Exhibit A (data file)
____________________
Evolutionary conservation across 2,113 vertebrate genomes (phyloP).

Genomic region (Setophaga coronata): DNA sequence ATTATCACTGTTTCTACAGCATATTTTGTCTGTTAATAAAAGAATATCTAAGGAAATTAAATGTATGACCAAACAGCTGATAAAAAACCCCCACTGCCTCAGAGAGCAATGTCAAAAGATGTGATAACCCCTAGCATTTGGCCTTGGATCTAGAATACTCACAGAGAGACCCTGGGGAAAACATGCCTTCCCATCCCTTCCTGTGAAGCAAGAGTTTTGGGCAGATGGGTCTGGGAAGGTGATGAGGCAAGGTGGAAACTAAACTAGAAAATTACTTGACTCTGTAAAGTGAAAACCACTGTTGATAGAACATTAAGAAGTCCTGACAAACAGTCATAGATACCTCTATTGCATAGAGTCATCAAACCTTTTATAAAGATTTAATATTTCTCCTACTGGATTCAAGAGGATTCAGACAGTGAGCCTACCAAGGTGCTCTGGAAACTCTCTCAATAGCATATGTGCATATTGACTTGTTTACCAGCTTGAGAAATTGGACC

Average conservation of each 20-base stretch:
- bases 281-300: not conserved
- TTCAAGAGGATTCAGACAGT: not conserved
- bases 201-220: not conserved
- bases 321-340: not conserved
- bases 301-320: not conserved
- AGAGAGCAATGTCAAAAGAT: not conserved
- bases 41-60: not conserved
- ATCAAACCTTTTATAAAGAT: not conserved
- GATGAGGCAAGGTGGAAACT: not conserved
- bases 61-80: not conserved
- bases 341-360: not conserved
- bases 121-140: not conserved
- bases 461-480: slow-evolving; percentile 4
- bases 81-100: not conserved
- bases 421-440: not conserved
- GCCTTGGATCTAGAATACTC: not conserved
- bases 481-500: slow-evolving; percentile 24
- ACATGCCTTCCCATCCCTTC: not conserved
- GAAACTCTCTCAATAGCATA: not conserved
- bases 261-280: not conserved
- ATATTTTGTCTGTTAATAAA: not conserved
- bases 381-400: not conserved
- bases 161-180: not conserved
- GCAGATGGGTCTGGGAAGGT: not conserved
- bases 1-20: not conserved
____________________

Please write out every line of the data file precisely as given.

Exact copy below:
Evolutionary conservation across 2,113 vertebrate genomes (phyloP).

Genomic region (Setophaga coronata): DNA sequence ATTATCACTGTTTCTACAGCATATTTTGTCTGTTAATAAAAGAATATCTAAGGAAATTAAATGTATGACCAAACAGCTGATAAAAAACCCCCACTGCCTCAGAGAGCAATGTCAAAAGATGTGATAACCCCTAGCATTTGGCCTTGGATCTAGAATACTCACAGAGAGACCCTGGGGAAAACATGCCTTCCCATCCCTTCCTGTGAAGCAAGAGTTTTGGGCAGATGGGTCTGGGAAGGTGATGAGGCAAGGTGGAAACTAAACTAGAAAATTACTTGACTCTGTAAAGTGAAAACCACTGTTGATAGAACATTAAGAAGTCCTGACAAACAGTCATAGATACCTCTATTGCATAGAGTCATCAAACCTTTTATAAAGATTTAATATTTCTCCTACTGGATTCAAGAGGATTCAGACAGTGAGCCTACCAAGGTGCTCTGGAAACTCTCTCAATAGCATATGTGCATATTGACTTGTTTACCAGCTTGAGAAATTGGACC

Average conservation of each 20-base stretch:
- bases 281-300: not conserved
- TTCAAGAGGATTCAGACAGT: not conserved
- bases 201-220: not conserved
- bases 321-340: not conserved
- bases 301-320: not conserved
- AGAGAGCAATGTCAAAAGAT: not conserved
- bases 41-60: not conserved
- ATCAAACCTTTTATAAAGAT: not conserved
- GATGAGGCAAGGTGGAAACT: not conserved
- bases 61-80: not conserved
- bases 341-360: not conserved
- bases 121-140: not conserved
- bases 461-480: slow-evolving; percentile 4
- bases 81-100: not conserved
- bases 421-440: not conserved
- GCCTTGGATCTAGAATACTC: not conserved
- bases 481-500: slow-evolving; percentile 24
- ACATGCCTTCCCATCCCTTC: not conserved
- GAAACTCTCTCAATAGCATA: not conserved
- bases 261-280: not conserved
- ATATTTTGTCTGTTAATAAA: not conserved
- bases 381-400: not conserved
- bases 161-180: not conserved
- GCAGATGGGTCTGGGAAGGT: not conserved
- bases 1-20: not conserved